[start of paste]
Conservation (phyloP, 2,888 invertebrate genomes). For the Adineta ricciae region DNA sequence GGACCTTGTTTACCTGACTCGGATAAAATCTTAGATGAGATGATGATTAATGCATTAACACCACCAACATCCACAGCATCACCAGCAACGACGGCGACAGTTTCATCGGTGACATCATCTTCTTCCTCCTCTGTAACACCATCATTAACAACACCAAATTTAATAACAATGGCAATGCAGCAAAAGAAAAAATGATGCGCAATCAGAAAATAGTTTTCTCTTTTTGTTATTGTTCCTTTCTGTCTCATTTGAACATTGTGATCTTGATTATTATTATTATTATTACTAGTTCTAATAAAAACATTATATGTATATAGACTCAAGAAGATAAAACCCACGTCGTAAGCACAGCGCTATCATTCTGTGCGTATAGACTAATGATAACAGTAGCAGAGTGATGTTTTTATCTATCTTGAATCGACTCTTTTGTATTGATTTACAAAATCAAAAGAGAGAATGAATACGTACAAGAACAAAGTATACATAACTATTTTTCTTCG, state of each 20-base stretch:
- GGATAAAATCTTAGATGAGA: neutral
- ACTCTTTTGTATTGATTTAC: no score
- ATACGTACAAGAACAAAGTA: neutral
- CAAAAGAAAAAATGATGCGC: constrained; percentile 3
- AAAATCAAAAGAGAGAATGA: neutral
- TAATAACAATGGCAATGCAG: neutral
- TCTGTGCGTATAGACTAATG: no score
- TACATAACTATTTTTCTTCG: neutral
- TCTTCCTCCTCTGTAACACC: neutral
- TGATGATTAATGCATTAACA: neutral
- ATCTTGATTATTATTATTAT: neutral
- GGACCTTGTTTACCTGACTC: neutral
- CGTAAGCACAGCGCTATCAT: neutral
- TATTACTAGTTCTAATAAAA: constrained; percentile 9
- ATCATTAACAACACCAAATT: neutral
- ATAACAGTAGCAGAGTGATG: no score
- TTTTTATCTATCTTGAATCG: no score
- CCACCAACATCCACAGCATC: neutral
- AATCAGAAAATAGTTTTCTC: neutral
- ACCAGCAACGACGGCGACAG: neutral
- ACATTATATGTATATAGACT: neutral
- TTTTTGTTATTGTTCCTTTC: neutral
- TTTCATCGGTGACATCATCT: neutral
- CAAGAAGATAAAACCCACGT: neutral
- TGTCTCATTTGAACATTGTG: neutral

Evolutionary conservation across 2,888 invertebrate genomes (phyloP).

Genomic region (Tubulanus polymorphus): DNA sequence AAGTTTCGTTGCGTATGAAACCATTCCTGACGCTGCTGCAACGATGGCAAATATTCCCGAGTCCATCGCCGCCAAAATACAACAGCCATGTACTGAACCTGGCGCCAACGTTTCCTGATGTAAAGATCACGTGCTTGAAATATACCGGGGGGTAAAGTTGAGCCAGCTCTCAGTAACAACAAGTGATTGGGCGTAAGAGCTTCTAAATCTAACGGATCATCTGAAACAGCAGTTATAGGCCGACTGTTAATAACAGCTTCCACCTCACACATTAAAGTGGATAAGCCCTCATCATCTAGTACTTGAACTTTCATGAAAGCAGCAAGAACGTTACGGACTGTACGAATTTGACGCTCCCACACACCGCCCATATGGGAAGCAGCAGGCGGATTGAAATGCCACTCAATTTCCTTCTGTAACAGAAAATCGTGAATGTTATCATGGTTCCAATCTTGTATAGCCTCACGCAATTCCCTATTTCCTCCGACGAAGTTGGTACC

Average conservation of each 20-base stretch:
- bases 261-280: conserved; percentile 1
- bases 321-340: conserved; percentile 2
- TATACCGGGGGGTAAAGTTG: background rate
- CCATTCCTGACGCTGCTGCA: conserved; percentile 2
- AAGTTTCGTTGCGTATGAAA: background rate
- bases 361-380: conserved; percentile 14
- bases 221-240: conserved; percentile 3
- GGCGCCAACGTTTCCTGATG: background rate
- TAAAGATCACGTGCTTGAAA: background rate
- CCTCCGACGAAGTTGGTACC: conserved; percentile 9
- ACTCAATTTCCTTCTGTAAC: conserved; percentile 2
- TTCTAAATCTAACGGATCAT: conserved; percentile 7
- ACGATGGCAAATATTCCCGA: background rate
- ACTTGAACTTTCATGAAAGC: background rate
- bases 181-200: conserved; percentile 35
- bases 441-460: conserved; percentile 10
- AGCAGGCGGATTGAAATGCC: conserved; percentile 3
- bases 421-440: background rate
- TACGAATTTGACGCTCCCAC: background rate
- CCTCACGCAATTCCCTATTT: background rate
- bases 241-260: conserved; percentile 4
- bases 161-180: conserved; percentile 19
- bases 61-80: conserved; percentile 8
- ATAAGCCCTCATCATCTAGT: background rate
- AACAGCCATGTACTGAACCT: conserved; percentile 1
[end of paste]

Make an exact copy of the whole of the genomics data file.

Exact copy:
Conservation (phyloP, 2,888 invertebrate genomes). For the Adineta ricciae region DNA sequence GGACCTTGTTTACCTGACTCGGATAAAATCTTAGATGAGATGATGATTAATGCATTAACACCACCAACATCCACAGCATCACCAGCAACGACGGCGACAGTTTCATCGGTGACATCATCTTCTTCCTCCTCTGTAACACCATCATTAACAACACCAAATTTAATAACAATGGCAATGCAGCAAAAGAAAAAATGATGCGCAATCAGAAAATAGTTTTCTCTTTTTGTTATTGTTCCTTTCTGTCTCATTTGAACATTGTGATCTTGATTATTATTATTATTATTACTAGTTCTAATAAAAACATTATATGTATATAGACTCAAGAAGATAAAACCCACGTCGTAAGCACAGCGCTATCATTCTGTGCGTATAGACTAATGATAACAGTAGCAGAGTGATGTTTTTATCTATCTTGAATCGACTCTTTTGTATTGATTTACAAAATCAAAAGAGAGAATGAATACGTACAAGAACAAAGTATACATAACTATTTTTCTTCG, state of each 20-base stretch:
- GGATAAAATCTTAGATGAGA: neutral
- ACTCTTTTGTATTGATTTAC: no score
- ATACGTACAAGAACAAAGTA: neutral
- CAAAAGAAAAAATGATGCGC: constrained; percentile 3
- AAAATCAAAAGAGAGAATGA: neutral
- TAATAACAATGGCAATGCAG: neutral
- TCTGTGCGTATAGACTAATG: no score
- TACATAACTATTTTTCTTCG: neutral
- TCTTCCTCCTCTGTAACACC: neutral
- TGATGATTAATGCATTAACA: neutral
- ATCTTGATTATTATTATTAT: neutral
- GGACCTTGTTTACCTGACTC: neutral
- CGTAAGCACAGCGCTATCAT: neutral
- TATTACTAGTTCTAATAAAA: constrained; percentile 9
- ATCATTAACAACACCAAATT: neutral
- ATAACAGTAGCAGAGTGATG: no score
- TTTTTATCTATCTTGAATCG: no score
- CCACCAACATCCACAGCATC: neutral
- AATCAGAAAATAGTTTTCTC: neutral
- ACCAGCAACGACGGCGACAG: neutral
- ACATTATATGTATATAGACT: neutral
- TTTTTGTTATTGTTCCTTTC: neutral
- TTTCATCGGTGACATCATCT: neutral
- CAAGAAGATAAAACCCACGT: neutral
- TGTCTCATTTGAACATTGTG: neutral

Evolutionary conservation across 2,888 invertebrate genomes (phyloP).

Genomic region (Tubulanus polymorphus): DNA sequence AAGTTTCGTTGCGTATGAAACCATTCCTGACGCTGCTGCAACGATGGCAAATATTCCCGAGTCCATCGCCGCCAAAATACAACAGCCATGTACTGAACCTGGCGCCAACGTTTCCTGATGTAAAGATCACGTGCTTGAAATATACCGGGGGGTAAAGTTGAGCCAGCTCTCAGTAACAACAAGTGATTGGGCGTAAGAGCTTCTAAATCTAACGGATCATCTGAAACAGCAGTTATAGGCCGACTGTTAATAACAGCTTCCACCTCACACATTAAAGTGGATAAGCCCTCATCATCTAGTACTTGAACTTTCATGAAAGCAGCAAGAACGTTACGGACTGTACGAATTTGACGCTCCCACACACCGCCCATATGGGAAGCAGCAGGCGGATTGAAATGCCACTCAATTTCCTTCTGTAACAGAAAATCGTGAATGTTATCATGGTTCCAATCTTGTATAGCCTCACGCAATTCCCTATTTCCTCCGACGAAGTTGGTACC

Average conservation of each 20-base stretch:
- bases 261-280: conserved; percentile 1
- bases 321-340: conserved; percentile 2
- TATACCGGGGGGTAAAGTTG: background rate
- CCATTCCTGACGCTGCTGCA: conserved; percentile 2
- AAGTTTCGTTGCGTATGAAA: background rate
- bases 361-380: conserved; percentile 14
- bases 221-240: conserved; percentile 3
- GGCGCCAACGTTTCCTGATG: background rate
- TAAAGATCACGTGCTTGAAA: background rate
- CCTCCGACGAAGTTGGTACC: conserved; percentile 9
- ACTCAATTTCCTTCTGTAAC: conserved; percentile 2
- TTCTAAATCTAACGGATCAT: conserved; percentile 7
- ACGATGGCAAATATTCCCGA: background rate
- ACTTGAACTTTCATGAAAGC: background rate
- bases 181-200: conserved; percentile 35
- bases 441-460: conserved; percentile 10
- AGCAGGCGGATTGAAATGCC: conserved; percentile 3
- bases 421-440: background rate
- TACGAATTTGACGCTCCCAC: background rate
- CCTCACGCAATTCCCTATTT: background rate
- bases 241-260: conserved; percentile 4
- bases 161-180: conserved; percentile 19
- bases 61-80: conserved; percentile 8
- ATAAGCCCTCATCATCTAGT: background rate
- AACAGCCATGTACTGAACCT: conserved; percentile 1